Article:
Our View: A creative way to help Howelsen Hill
December 12, 2010
Thank goodness for the lottery, especially during difficult economic times like these.
The city of Steamboat Springs received final approval last week from Great Outdoors Colorado on $1.5 million in grants to kick-start Phase 3 of improvements at Howelsen Hill as well as finalize the purchase of 580 acres of land from Lyman Orton.
GOCo, created through a citizens initiative and approved by state voters in 1992, uses a portion of lottery proceeds to help preserve, protect, enhance and manage parks, rivers, trails and other open spaces.
Given last week's windfall for Steamboat, residents and officials ought to feel as though we won the lottery.
Of the $1.5 million, $900,000 are for two Howelsen Hill-specific projects — the construction of a K38 ski jump that can be used year-round and lighting improvements that will allow young skiers and riders to use more of Howelsen's features into the evening.
The jump and the lights make up a significant portion of planned Howelsen Hill upgrades. A committee of dedicated residents has been working in earnest during the past year to spearhead the Howelsen Hill Centennial Campaign, and at the heart of their efforts this year is raising the funds to complete Phase 3 work.
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Combined, the Phase 3 projects will cost an estimated $2.3 million. That includes $1.5 million for the K38 jump, $350,000 for lighting, $400,000 for expanded snowmaking and $50,000 for a new magic carpet for beginner skiers.
Including the $900,000 in recently awarded GOCo grants, the Centennial Campaign has raised $200,000 in private donations (with a goal of $550,000), $250,000 allocated from the city's surplus 2009 revenues and $80,000 from the city's Howelsen Hill capital improvement fund. That puts the fundraising effort at a little more than $1.4 million.
It's a worthy effort, no doubt. Howelsen Hill is as integral a part of Steamboat's history and culture as any other city feature, man made or otherwise.
During winter, it's the longest continuously operating ski area west of the Mississippi River and home to the Steamboat Springs Winter Sports Club, a storied and community-minded organization that provides winter ski and snowboard programs to nearly 1,000 children and teens.
During spring, summer and fall, it's home to an extensive network of biking, hiking and horseback trails; it is the site of a year-round ski jump; and it is home to Brent Romick Rodeo Arena, ice arena, baseball and softball fields, the Howler Alpine slide, a BMX bike park, a skate park, basketball hoops, a playground, tennis courts and volleyball courts.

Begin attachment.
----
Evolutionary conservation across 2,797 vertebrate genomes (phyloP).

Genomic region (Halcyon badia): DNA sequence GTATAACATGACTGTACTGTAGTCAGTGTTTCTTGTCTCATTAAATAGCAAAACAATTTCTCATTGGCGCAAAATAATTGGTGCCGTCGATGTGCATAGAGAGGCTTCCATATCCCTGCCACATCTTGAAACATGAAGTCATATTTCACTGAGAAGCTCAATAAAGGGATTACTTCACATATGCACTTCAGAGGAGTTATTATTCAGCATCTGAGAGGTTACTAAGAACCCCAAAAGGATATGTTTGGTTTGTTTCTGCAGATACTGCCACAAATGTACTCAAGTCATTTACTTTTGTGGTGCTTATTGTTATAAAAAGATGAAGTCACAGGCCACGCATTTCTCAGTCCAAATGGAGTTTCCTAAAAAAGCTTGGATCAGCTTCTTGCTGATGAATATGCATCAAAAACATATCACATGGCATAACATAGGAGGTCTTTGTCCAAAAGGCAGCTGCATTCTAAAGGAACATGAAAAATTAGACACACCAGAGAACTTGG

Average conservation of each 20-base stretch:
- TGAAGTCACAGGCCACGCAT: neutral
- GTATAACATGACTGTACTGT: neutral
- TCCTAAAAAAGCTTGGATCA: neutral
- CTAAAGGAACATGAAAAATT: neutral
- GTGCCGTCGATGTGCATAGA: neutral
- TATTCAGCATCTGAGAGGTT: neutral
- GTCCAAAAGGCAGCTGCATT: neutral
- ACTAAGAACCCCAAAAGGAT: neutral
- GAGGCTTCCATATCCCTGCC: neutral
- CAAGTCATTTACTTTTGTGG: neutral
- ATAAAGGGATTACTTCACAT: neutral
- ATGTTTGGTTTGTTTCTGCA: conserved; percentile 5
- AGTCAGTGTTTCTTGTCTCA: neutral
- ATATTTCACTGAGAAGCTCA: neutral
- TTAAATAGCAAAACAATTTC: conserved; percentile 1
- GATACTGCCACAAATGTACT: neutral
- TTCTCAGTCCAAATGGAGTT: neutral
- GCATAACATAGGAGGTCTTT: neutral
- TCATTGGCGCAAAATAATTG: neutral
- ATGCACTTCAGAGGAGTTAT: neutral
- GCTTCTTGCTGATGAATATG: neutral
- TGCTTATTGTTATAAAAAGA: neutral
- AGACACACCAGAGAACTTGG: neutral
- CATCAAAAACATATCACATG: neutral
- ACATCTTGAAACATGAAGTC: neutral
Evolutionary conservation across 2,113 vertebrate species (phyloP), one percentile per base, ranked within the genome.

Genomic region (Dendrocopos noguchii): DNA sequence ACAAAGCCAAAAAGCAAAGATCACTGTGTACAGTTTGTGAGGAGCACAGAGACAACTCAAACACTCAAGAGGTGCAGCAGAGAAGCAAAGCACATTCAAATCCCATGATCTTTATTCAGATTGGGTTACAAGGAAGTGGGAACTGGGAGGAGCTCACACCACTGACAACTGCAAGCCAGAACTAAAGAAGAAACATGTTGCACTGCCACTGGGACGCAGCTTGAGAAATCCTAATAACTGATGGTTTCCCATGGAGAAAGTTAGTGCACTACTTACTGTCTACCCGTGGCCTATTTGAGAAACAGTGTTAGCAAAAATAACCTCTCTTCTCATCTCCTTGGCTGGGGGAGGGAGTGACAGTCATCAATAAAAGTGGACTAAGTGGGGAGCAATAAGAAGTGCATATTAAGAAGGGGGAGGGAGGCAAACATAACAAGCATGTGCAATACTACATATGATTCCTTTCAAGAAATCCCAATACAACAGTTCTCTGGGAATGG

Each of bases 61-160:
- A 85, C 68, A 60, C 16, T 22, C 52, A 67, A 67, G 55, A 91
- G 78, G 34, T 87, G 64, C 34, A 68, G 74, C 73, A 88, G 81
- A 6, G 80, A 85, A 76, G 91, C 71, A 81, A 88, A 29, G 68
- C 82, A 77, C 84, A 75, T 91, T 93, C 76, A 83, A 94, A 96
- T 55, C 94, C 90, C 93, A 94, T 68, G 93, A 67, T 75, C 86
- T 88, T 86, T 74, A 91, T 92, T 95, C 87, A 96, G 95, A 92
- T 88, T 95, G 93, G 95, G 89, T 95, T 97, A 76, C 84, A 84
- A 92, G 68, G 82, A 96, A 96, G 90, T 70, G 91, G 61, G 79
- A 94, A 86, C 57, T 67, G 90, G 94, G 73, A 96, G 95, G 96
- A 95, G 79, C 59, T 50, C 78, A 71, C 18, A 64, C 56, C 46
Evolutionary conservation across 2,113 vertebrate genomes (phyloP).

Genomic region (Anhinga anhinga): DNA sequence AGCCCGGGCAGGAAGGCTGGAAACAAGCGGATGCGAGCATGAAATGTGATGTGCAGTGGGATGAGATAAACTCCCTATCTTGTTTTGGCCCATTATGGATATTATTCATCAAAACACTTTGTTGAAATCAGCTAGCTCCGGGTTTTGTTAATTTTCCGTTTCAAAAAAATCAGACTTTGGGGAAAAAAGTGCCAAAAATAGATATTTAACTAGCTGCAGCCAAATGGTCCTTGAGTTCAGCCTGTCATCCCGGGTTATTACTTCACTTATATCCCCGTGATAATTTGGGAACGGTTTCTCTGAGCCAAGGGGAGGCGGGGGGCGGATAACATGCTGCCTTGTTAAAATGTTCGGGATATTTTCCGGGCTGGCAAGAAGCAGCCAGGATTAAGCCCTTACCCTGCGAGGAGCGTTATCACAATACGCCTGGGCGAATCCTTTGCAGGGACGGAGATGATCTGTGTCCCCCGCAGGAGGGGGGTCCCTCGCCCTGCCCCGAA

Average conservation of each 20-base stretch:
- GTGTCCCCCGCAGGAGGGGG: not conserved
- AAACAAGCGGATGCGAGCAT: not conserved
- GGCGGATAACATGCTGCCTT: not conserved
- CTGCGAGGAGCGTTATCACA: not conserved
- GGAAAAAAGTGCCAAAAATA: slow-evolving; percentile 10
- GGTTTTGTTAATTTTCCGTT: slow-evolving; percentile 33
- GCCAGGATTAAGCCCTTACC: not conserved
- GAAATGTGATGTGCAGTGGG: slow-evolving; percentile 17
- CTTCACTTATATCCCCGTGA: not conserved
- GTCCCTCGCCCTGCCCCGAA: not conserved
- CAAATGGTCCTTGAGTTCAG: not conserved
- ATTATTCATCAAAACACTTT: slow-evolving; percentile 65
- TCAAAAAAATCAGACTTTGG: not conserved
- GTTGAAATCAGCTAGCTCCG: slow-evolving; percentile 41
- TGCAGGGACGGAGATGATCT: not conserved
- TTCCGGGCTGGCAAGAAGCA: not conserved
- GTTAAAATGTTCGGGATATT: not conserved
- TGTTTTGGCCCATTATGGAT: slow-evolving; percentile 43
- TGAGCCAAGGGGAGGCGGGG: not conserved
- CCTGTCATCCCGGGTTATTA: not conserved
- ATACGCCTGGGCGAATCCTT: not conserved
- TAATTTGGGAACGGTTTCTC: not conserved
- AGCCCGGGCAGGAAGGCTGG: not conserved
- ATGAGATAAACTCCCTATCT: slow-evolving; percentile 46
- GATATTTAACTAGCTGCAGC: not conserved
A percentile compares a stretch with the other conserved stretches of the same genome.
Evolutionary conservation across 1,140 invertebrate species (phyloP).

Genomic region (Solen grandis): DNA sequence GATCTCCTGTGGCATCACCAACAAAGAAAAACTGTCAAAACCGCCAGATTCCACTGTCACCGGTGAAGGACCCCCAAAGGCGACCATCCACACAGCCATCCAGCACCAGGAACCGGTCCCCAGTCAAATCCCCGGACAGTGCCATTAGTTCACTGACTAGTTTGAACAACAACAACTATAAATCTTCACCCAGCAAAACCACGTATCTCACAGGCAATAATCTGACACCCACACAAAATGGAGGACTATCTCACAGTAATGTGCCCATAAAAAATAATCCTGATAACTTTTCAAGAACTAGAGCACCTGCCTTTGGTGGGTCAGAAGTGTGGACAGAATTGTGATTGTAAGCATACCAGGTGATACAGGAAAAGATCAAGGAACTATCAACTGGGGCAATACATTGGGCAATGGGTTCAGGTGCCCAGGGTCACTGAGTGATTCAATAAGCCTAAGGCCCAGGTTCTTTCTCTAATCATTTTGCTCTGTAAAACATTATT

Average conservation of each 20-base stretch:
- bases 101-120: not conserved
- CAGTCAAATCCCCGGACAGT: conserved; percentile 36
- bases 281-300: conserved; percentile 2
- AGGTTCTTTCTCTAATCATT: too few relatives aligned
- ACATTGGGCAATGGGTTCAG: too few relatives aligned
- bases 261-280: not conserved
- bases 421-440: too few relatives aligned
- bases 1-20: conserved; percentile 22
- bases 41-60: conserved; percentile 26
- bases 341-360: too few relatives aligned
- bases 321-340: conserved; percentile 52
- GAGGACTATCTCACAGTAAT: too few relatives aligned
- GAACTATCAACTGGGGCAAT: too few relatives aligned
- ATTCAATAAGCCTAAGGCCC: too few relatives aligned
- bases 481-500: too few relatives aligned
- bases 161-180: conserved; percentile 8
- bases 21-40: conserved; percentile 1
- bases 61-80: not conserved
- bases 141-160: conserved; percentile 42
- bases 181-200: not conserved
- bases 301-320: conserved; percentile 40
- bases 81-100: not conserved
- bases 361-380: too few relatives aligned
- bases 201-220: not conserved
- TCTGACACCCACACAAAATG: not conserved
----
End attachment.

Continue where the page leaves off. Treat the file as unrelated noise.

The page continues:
Howelsen Hill is uniquely Steamboat and sets us apart from other mountain resort communities. We support the efforts of the Centennial Campaign and the city of Steamboat Springs to continue to modernize and improve the multiuse downtown facility.
But we also recognize that in extremely difficult economic times for so many residents and businesses, digging deep for Howelsen Hill may not rise to the same level of importance as assisting the many health and human services organizations struggling to keep up with skyrocketing local demand.
Fortunately, there's a way for residents not able to financially contribute to Howelsen at this time to still generate a significant amount of money for the campaign. The Howelsen Hill Centennial Campaign made the cut for Pepsi's Refresh Everything initiative for December. We urge people to support the project by visiting http://www.refresheverything.com/steamboat and voting daily. Supporters also can text 104707 to 73774 daily to vote for Steamboat. If Steamboat finishes December in the top two, it will win $250,000 for the Howelsen Hill campaign.
Our ski heritage helps to define Steamboat Springs, and Howelsen Hill stands as the historic centerpiece of recreational skiing in Routt County. Efforts to ensure that the legacy of Howelsen Hill lives on for future generations of residents and visitors are certainly worthwhile.